We are fortunate to live in a time when actresses older than 40 are no longer considered "over the hill." Diane Lane, Helen Mirren, Meryl Streep and many others have proven once and for all that women don't suddenly lose their beauty or their ability to act and draw audiences when they reach a certain age. And there was much rejoicing.
No other movie in 2010 will hit theaters with more hype than "Iron Man 2." You're all waiting for it and you're all going to see it regardless of what I write next, so the real question is, does it live up?
You know those horror stories you hear about people who went in for minor surgery but wake up to find the doctors mistakenly performed some radical procedure? Like a guy who goes in for a vasectomy but has his leg amputated?
By the time you read this, the 2010 edition of the Atlanta Film Festival will be winding down. Today is the final day, with a full schedule of films, then the week wraps up Friday night with the Drive-By Truckers shindig.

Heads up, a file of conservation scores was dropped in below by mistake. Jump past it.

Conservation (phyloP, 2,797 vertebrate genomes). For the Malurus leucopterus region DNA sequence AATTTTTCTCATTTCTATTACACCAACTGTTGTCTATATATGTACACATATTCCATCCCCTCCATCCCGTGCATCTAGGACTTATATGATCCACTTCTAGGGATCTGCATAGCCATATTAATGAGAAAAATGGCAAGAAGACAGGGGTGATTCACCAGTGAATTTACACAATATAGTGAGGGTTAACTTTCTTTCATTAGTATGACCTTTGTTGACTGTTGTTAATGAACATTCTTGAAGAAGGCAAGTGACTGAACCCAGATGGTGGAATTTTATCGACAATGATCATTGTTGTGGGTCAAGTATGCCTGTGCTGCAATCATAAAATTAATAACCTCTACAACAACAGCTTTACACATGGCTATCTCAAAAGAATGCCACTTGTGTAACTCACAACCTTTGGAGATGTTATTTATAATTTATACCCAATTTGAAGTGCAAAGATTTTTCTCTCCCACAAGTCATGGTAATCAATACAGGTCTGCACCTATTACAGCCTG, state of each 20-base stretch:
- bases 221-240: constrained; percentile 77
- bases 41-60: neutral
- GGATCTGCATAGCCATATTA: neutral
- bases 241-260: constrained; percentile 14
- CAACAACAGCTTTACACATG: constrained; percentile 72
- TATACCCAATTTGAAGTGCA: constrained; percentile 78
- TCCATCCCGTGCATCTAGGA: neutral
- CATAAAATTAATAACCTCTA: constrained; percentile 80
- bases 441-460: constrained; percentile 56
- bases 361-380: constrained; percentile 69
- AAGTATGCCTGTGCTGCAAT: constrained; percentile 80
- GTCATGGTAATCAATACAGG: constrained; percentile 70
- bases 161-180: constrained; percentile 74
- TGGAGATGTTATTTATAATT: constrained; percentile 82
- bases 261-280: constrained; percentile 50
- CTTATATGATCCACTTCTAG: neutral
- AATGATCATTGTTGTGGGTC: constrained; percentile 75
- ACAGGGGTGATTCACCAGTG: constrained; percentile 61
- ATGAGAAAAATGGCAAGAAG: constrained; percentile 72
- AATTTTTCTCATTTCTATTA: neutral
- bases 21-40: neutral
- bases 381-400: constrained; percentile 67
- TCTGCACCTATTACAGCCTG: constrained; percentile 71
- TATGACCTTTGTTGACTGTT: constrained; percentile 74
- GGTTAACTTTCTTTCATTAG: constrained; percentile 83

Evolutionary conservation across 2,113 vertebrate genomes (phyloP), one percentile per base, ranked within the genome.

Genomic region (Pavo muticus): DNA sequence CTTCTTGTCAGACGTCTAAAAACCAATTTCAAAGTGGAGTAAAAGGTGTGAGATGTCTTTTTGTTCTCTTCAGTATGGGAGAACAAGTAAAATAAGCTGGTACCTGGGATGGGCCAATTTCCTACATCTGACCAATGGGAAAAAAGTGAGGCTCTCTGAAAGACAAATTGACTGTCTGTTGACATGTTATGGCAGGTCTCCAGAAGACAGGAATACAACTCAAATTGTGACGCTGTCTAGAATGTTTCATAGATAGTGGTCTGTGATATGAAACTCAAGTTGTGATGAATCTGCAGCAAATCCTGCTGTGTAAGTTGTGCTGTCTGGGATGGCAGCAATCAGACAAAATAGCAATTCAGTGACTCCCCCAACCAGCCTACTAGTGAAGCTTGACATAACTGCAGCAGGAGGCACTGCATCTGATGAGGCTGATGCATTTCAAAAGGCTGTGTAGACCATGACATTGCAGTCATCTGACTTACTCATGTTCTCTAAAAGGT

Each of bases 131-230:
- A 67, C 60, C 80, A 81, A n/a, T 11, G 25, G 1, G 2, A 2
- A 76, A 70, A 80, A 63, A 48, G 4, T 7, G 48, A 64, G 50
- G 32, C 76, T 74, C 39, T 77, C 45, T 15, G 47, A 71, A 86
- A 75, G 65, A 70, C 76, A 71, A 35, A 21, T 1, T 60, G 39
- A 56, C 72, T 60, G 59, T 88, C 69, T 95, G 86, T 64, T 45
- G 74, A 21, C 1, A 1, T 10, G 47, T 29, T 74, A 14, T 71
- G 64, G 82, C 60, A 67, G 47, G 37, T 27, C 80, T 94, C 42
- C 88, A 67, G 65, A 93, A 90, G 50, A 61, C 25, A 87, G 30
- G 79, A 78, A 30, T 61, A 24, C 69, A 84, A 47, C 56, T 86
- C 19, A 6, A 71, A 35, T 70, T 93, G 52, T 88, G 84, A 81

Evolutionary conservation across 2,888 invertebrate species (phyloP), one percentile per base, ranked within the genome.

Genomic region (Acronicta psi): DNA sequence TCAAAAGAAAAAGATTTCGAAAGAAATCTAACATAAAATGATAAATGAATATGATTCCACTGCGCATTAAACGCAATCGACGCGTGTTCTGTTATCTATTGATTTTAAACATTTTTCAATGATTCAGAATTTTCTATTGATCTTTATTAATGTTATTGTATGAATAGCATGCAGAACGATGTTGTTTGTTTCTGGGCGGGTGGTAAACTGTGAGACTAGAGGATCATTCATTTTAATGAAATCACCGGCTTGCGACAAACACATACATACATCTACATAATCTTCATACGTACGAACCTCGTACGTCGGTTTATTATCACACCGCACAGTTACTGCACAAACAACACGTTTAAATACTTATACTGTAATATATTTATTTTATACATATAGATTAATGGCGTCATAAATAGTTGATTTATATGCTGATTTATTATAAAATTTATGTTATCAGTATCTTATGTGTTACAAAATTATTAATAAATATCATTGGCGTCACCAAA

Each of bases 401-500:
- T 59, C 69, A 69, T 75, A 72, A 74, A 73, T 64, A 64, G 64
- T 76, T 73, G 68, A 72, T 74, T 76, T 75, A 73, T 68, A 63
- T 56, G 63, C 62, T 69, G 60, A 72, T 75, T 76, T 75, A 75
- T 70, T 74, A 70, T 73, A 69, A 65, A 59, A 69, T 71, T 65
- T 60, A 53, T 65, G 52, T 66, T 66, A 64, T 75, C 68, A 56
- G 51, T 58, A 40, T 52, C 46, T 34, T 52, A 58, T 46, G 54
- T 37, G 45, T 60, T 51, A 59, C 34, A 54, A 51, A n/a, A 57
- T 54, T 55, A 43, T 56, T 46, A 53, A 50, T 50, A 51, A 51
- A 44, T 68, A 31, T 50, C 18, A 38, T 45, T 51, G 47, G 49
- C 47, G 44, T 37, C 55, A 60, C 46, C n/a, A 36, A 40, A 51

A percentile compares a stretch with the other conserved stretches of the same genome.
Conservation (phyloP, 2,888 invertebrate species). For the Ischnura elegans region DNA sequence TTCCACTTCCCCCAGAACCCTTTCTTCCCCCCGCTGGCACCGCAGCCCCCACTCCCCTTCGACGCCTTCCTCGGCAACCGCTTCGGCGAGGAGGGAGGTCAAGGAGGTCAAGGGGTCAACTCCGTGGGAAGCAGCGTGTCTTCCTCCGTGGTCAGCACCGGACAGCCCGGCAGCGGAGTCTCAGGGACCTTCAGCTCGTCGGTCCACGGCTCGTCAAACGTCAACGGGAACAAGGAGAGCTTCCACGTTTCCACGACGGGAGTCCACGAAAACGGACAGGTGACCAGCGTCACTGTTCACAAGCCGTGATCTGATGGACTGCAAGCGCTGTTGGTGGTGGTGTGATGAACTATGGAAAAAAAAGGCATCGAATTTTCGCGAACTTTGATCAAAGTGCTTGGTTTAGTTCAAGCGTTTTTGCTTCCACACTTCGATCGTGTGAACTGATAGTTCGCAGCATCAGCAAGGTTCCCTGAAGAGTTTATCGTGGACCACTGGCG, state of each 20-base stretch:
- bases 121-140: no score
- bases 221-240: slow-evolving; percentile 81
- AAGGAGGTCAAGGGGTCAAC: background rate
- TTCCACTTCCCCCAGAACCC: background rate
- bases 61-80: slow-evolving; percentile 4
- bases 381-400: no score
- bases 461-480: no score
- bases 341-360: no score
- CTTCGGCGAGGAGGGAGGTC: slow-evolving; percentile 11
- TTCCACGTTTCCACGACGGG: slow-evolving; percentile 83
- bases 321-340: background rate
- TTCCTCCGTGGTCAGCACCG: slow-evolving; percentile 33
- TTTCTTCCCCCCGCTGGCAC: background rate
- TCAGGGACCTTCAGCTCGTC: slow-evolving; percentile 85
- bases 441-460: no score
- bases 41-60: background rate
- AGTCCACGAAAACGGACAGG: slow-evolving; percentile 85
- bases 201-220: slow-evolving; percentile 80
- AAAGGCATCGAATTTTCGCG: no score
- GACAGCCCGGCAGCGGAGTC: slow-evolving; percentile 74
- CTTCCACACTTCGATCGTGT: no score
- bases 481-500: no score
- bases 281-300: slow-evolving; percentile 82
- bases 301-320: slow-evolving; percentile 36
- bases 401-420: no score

For the next eight days, the Atlanta Film Festival offers movie lovers a veritable paradise - more than 100 films that celebrate local talent, discover voices from around the world and frequently defy categorization.
For decades, Hollywood stuck to a predictable calendar. Studios released family fare and their better-genre pictures during fall, offered their award winners for our consideration in the winter, dumped their losers and specialty pics each spring, and unleashed their tent-pole blockbusters every summer.
"Repo Men" is an "interesting" movie in the same way the "Bodies" exhibition (the one with human cadavers variously posed) is "interesting" art. Is this good art? Bad art? Is it art at all? Answers to these questions vary widely, but no one can deny that it's "interesting."
Director Paul Greengrass teamed up with Matt Damon for two of the past decade's best action films, "The Bourne Supremacy" and "The Bourne Ultimatum." Those movies achieved something rare by both satisfying critics and scoring huge at the box office.
"Alice in Wonderland" constitutes a meeting of three long-established, distinctive brands. Disney produces, Tim Burton directs and Lewis Carroll provides the story. It's the sort of pedigreed project that generates excitement and high expectations. Which means someone's going to be disappointed.